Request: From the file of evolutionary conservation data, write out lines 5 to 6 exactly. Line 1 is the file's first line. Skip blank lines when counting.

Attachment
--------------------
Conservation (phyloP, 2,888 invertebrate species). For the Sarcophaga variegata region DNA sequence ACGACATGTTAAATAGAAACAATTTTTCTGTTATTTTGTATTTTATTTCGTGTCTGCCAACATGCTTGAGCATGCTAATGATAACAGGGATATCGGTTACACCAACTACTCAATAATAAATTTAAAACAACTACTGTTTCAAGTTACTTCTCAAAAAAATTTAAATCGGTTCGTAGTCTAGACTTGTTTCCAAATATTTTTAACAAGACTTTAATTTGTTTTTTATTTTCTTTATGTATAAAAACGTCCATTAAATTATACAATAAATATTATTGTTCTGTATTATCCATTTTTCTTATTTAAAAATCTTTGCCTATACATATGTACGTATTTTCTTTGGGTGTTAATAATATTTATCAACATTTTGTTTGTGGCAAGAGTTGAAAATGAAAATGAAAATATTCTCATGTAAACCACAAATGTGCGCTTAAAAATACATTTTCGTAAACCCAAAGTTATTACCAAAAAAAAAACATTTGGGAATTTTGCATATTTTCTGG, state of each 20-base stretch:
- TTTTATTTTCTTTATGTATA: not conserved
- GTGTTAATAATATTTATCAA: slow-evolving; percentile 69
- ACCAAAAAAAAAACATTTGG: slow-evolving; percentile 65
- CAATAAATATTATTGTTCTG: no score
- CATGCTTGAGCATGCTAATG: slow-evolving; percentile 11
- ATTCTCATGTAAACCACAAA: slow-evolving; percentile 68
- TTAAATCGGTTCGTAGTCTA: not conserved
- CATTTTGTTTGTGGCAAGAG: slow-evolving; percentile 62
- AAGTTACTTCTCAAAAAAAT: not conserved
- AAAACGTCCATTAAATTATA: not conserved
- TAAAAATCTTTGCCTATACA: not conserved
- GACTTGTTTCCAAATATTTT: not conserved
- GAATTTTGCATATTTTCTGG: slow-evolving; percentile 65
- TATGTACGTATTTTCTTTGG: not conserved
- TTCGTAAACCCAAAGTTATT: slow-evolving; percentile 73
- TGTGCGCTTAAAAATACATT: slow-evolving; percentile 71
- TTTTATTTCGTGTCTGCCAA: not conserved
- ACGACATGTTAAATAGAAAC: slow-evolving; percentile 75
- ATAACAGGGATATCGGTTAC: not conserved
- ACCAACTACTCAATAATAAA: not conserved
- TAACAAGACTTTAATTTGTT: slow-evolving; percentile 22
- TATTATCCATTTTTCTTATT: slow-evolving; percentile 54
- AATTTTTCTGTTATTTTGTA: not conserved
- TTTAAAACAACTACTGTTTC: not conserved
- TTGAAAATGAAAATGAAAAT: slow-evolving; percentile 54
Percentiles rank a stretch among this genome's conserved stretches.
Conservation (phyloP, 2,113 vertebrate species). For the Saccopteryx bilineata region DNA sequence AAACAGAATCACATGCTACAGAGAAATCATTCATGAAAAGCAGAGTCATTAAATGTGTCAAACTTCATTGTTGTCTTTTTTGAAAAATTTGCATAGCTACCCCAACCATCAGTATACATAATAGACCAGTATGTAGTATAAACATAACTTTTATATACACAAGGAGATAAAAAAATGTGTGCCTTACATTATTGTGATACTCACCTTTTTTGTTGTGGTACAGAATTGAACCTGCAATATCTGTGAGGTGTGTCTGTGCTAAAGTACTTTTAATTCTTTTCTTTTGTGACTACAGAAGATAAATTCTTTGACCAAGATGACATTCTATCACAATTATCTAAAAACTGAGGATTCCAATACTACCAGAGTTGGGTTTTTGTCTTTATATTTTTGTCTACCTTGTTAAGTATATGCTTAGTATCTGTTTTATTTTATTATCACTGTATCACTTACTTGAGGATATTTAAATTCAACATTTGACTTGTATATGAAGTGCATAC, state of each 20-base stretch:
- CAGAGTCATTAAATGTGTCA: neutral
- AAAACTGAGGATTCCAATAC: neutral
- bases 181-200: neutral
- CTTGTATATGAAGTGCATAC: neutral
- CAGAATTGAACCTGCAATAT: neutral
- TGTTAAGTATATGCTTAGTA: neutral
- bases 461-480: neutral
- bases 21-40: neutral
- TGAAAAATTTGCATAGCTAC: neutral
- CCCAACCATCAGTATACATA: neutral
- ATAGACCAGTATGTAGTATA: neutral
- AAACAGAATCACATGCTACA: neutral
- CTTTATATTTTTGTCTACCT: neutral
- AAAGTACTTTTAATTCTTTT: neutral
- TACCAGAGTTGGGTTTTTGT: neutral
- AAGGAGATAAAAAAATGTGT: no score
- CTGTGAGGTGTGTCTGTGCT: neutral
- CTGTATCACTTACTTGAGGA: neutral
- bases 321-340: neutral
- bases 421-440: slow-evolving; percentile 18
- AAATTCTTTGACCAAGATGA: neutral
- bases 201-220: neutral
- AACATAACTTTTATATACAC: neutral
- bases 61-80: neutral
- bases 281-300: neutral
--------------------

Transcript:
- CAATAAATATTATTGTTCTG: no score
- CATGCTTGAGCATGCTAATG: slow-evolving; percentile 11